A few days ago I met with Philippe Courtot, chairman and CEO of Qualys, to discuss an upcoming test of his company’s product. As we talked about the test parameters, he mentioned that he would be able to demonstrate how his product would interface with an IDS (intrusion detection system), but only if we could find one that his product could exchange data with.
Last month, I had a similar conversation with engineers at Symantec about InfoWorld's upcoming test of Symantec Managed Security Services. This time we needed to find a firewall as well as an IDS that was compatible with the Symantec products.
In both discussions, a major theme was the proprietary nature of these security products: They’re really designed to work only with other products from their own company or with a certain limited set of third-party products.
In both cases, the open-source Snort IDS was the only such product that could be counted on to work. Now we’re trying to figure out what to do about the firewalls so we can begin testing at the University of Hawaii’s Advanced Network Computing Lab. Hopefully, we’ll have an answer soon -- and when we figure it out, we’ll let you know.
But that doesn’t really solve your problems. If you’re trying to implement a comprehensive enterprise security system, you must pick products that will do the best job for your company. Unfortunately, those products may not also be the ones that will communicate with the other products in your security environment.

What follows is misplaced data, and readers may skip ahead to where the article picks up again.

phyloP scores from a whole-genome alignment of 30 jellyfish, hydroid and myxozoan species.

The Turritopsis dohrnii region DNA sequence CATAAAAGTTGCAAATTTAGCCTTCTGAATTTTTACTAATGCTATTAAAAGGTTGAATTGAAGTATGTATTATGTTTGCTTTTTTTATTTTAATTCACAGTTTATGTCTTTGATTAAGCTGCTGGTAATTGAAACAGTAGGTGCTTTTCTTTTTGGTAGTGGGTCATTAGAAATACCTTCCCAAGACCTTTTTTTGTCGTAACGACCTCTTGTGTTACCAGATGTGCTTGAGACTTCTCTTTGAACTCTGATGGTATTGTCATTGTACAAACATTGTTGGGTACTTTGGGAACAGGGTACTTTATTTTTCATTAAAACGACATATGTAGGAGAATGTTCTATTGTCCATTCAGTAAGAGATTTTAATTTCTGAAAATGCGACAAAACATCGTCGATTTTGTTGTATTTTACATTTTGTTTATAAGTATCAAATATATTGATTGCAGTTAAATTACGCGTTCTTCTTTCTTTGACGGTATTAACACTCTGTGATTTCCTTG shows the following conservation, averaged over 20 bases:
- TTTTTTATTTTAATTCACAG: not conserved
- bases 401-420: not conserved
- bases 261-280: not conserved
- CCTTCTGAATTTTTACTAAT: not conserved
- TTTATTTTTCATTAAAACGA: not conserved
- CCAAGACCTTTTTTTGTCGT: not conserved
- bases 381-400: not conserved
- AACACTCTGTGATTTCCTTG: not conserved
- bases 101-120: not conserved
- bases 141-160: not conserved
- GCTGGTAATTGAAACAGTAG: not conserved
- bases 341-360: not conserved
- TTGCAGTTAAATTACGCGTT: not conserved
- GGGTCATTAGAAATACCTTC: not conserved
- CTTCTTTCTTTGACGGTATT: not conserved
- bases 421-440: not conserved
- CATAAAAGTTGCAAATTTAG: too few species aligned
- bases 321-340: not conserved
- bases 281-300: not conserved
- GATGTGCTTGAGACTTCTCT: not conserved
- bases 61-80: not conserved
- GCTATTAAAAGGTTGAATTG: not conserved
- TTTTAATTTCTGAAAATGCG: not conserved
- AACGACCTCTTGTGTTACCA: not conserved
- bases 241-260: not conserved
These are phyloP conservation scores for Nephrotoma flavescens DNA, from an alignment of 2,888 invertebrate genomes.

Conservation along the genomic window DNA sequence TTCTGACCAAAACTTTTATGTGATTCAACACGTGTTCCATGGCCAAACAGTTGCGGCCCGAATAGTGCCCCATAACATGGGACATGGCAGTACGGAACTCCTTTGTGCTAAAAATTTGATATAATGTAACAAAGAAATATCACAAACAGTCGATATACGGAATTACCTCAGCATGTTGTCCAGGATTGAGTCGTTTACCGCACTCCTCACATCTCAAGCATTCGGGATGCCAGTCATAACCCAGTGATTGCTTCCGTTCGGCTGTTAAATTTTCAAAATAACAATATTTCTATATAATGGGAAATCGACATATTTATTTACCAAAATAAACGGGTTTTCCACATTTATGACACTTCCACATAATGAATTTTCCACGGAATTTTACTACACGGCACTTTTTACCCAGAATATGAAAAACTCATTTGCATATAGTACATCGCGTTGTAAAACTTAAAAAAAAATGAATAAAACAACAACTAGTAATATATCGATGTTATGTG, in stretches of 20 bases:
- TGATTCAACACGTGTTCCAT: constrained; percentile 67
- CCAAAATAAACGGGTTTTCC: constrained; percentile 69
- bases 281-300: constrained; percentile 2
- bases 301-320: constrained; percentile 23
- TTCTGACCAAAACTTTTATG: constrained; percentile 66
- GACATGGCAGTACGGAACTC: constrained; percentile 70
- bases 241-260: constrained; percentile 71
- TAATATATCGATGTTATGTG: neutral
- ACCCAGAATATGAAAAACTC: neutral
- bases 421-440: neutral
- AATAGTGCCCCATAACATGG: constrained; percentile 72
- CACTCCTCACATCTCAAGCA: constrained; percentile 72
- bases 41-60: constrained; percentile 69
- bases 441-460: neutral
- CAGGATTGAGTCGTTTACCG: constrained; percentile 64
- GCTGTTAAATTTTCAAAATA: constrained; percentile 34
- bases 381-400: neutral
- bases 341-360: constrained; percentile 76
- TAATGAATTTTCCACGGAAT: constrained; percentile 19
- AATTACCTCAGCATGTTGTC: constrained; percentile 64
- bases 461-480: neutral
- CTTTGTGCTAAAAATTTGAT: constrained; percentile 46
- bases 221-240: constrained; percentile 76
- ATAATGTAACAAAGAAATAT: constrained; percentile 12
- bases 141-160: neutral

So you have the unenviable choice of selecting solutions that don’t solve your problems as well as they could, or solutions that will be much more complex to manage than they might be. Most likely, you’ll end up with products that will be less effective than you’d like.
Kinda reminds you of the early days of computing, doesn’t it? Remember when there was no floppy disk standard? You might have data on a machine running CP/M and be unable to move it to another machine running the same operating system because the machines didn’t have compatible disk formats. Now we’re finding ourselves unable to exchange our security appliances and software data because they don’t have a common standard. The software interface or the log files of your IDS can’t be used by your security management console, for example.
The sad thing is, there’s no good reason for this massive incompatibility. It happens because the companies that design these products only take into account what they need for their own use. So the IDS or firewall log files are designed to work with the management software that comes with their products, but probably aren't designed to work with anything else.
The answer, of course, is a data interchange standard. I don’t know if there’s anything afoot that would become such a standard; if there is, I haven’t heard about it yet. But there should be. After all, what's so difficult about agreeing to create log files or message formats that simply put like information in the same place?
Yes, I know it’s harder than it seems. And of course, there are any number of complications I haven’t mentioned. But the biggest impediment is the lack of interest on the part of many companies to make open standards -- they lack incentive.
I’ll help provide such incentive by reporting on their openness when I review these products. You can generate incentive by demanding it when you buy.